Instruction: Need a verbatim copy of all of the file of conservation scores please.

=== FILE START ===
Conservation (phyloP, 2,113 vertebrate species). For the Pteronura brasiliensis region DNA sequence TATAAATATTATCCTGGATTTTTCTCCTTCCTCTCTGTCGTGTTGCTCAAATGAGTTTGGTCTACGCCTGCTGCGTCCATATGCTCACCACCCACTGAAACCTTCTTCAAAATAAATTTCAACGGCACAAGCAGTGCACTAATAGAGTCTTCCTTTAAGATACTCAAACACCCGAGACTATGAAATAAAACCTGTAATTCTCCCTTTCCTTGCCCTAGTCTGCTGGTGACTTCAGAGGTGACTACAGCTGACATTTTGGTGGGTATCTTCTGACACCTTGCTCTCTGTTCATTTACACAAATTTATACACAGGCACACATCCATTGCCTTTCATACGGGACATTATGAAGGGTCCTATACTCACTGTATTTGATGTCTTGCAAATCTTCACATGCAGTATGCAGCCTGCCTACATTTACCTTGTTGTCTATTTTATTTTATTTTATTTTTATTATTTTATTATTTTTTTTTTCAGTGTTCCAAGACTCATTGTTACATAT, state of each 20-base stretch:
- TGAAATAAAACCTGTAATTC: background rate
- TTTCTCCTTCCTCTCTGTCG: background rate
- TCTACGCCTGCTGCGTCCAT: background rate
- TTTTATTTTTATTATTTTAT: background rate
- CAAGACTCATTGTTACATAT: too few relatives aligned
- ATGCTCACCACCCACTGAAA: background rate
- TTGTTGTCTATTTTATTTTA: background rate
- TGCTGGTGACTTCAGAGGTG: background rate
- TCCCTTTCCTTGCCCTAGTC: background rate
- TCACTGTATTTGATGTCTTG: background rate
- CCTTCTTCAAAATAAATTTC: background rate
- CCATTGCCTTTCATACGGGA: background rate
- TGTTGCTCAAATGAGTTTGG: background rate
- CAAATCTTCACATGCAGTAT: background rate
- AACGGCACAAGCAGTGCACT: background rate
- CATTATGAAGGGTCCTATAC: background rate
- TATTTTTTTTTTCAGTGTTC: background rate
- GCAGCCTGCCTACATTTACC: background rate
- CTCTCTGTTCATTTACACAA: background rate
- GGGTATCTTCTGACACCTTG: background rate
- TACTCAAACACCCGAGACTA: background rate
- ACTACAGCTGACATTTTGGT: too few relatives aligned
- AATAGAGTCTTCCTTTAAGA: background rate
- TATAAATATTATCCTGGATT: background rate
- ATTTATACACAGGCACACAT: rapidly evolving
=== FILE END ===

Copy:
Conservation (phyloP, 2,113 vertebrate species). For the Pteronura brasiliensis region DNA sequence TATAAATATTATCCTGGATTTTTCTCCTTCCTCTCTGTCGTGTTGCTCAAATGAGTTTGGTCTACGCCTGCTGCGTCCATATGCTCACCACCCACTGAAACCTTCTTCAAAATAAATTTCAACGGCACAAGCAGTGCACTAATAGAGTCTTCCTTTAAGATACTCAAACACCCGAGACTATGAAATAAAACCTGTAATTCTCCCTTTCCTTGCCCTAGTCTGCTGGTGACTTCAGAGGTGACTACAGCTGACATTTTGGTGGGTATCTTCTGACACCTTGCTCTCTGTTCATTTACACAAATTTATACACAGGCACACATCCATTGCCTTTCATACGGGACATTATGAAGGGTCCTATACTCACTGTATTTGATGTCTTGCAAATCTTCACATGCAGTATGCAGCCTGCCTACATTTACCTTGTTGTCTATTTTATTTTATTTTATTTTTATTATTTTATTATTTTTTTTTTCAGTGTTCCAAGACTCATTGTTACATAT, state of each 20-base stretch:
- TGAAATAAAACCTGTAATTC: background rate
- TTTCTCCTTCCTCTCTGTCG: background rate
- TCTACGCCTGCTGCGTCCAT: background rate
- TTTTATTTTTATTATTTTAT: background rate
- CAAGACTCATTGTTACATAT: too few relatives aligned
- ATGCTCACCACCCACTGAAA: background rate
- TTGTTGTCTATTTTATTTTA: background rate
- TGCTGGTGACTTCAGAGGTG: background rate
- TCCCTTTCCTTGCCCTAGTC: background rate
- TCACTGTATTTGATGTCTTG: background rate
- CCTTCTTCAAAATAAATTTC: background rate
- CCATTGCCTTTCATACGGGA: background rate
- TGTTGCTCAAATGAGTTTGG: background rate
- CAAATCTTCACATGCAGTAT: background rate
- AACGGCACAAGCAGTGCACT: background rate
- CATTATGAAGGGTCCTATAC: background rate
- TATTTTTTTTTTCAGTGTTC: background rate
- GCAGCCTGCCTACATTTACC: background rate
- CTCTCTGTTCATTTACACAA: background rate
- GGGTATCTTCTGACACCTTG: background rate
- TACTCAAACACCCGAGACTA: background rate
- ACTACAGCTGACATTTTGGT: too few relatives aligned
- AATAGAGTCTTCCTTTAAGA: background rate
- TATAAATATTATCCTGGATT: background rate
- ATTTATACACAGGCACACAT: rapidly evolving